From the Editor

About Those Powerful People

Pam Daniel on Sarasota's new power grid.

By Pam Daniel August 31, 2016 Published in the September 2016 issue of Sarasota Magazine

Daniel pam 2011 out sm fvxpho

Every decade or so here at the magazine, we’re seized by an irresistible urge. Like so many irresistible urges—remembering there’s Haägen-Dazs in the freezer, serial-googling the latest news about Donald Trump—we know it may lead to giddy pleasure or bitter regret, but something impels us to act on it, anyway. That’s what happened several months ago, when we editors came back from an event that was filled with new faces and started talking about how quickly Sarasota—and its power grid—are changing.

I heard myself saying, “Hasn’t it been almost 10 years since we wrote about the most powerful people in Sarasota? Shouldn’t we be doing that story again?” 

Untold hours of research, phone calls, emails and meetings later, we emerged, exhausted but exhilarated, with our list of the 25 most influential men and women in Sarasota today. Any list like this is subjective, but we found surprising agreement among our sources, with most of the 25 names coming up over and over again. And although the group includes some old-timers who appeared on our previous lists, the majority of names are new.

Indeed, the more we worked on this story the more we realized how much Sarasota has changed. Those of us who have been here for decades can remember a quieter, more sedate city, where Midwestern retirees with moderate Republican politics set a genteel tone, and even the richest rarely flaunted their wealth. In those days—and to many of us they don’t seem that long ago—bankers, cultural leaders, public-spirited businessmen and retired socialites ran the town. For all sorts of reasons, from bank consolidations that have diminished the role of local executives to the arrival of younger, über-wealthy entrepreneurs, the players are different today.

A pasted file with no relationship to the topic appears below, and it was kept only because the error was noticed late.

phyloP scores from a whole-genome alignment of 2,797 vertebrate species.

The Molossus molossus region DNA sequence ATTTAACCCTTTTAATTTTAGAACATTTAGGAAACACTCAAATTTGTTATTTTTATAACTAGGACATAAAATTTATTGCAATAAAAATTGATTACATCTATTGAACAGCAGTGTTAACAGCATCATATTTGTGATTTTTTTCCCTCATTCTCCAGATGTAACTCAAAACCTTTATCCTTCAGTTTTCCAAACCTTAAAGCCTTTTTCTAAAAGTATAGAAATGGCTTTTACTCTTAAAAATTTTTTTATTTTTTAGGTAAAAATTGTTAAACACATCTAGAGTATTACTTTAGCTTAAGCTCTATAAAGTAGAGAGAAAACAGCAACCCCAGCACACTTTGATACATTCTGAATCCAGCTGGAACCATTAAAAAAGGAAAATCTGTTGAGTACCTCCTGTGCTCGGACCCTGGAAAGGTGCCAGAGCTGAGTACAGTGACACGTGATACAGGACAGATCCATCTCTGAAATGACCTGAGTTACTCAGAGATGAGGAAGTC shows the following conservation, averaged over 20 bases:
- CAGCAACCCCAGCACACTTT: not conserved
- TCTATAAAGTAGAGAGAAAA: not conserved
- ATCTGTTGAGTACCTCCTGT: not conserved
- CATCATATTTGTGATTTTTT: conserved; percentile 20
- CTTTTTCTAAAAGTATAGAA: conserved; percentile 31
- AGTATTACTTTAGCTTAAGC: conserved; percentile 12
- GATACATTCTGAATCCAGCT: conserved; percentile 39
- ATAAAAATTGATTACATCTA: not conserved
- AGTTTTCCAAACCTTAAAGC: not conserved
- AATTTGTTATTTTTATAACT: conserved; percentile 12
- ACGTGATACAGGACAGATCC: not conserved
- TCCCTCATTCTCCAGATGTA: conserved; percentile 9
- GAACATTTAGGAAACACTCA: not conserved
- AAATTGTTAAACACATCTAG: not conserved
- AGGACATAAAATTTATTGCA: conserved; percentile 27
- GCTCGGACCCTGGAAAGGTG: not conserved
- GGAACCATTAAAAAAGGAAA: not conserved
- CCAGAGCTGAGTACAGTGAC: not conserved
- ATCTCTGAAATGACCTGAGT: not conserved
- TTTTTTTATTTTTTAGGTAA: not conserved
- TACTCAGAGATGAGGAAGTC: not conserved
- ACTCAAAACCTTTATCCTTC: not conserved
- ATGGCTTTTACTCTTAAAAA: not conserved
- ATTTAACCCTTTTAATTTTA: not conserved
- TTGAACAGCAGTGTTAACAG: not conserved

Even a decade ago, Sarasota was still something of an enclave, a low-profile retirement and resort destination with a character and flavor all its own. We still have unique attractions and an older demographic, but we look more like the rest of the country now. As our population has grown and we’ve expanded east, we have more young families, more chain restaurants and big-box stores—and more divisive politics, too.

Our power structure looks more like the nation’s as well. Our list includes several multi-millionaires who are using their fortunes to fund ventures into far-right Republican politics. Carlos Beruff—a builder, just like the Republican presidential candidate—is running for the U.S. Senate; Jesse Biter, a software entrepreneur, has been a major donor to conservative candidates, including Rick Santorum. As chairman of Donald Trump’s Florida campaign, Joe Gruters, the head of our county’s Republican party, is also a player in strident presidential politics.

In an era when billionaires and flashy spending dominate entertainment and the media, our self-made moguls don’t mind reveling in their wealth. Beruff explained away his many speeding tickets by saying, “I had a really nice car [a Mercedes-Benz S550]. You can drive 103 and it not be dangerous.” And Biter recently appeared on a TV reality show that featured him and his entourage drinking heavily and trashing the staff on a luxury yacht cruise on the Mediterranean. While our Old Guard bankers and civic leaders might have found that appallingly vulgar, Biter has said it was “a lot of fun” and he would do it again.

Our past lists didn’t include anyone from law enforcement, but in another sign of the times, as relationships between citizens and the police have become a national issue, Sheriff Tom Knight has emerged as a powerful figure and change agent.

As is still true across America, white males wield most of the power here. But while that’s likely to change nationally with the country’s changing demographics, it may be true for years to come in Sarasota, where 90 percent of the population is white. We also have a number of driven, disciplined Baby Boomer women—“Hillary Clintons,” one of our editors called them. But in this town, most of them lead nonprofit social and community causes rather than head big businesses, where the glass ceiling has barely been cracked.

You may see more national similarities—and differences—when you read the list for yourself. We welcome your feedback, including names of people you think deserve a spot in the top 25. You can leave a comment on this story on our website, or email me at [email protected]. We’re eager to hear what you think.

Filed under
Show Comments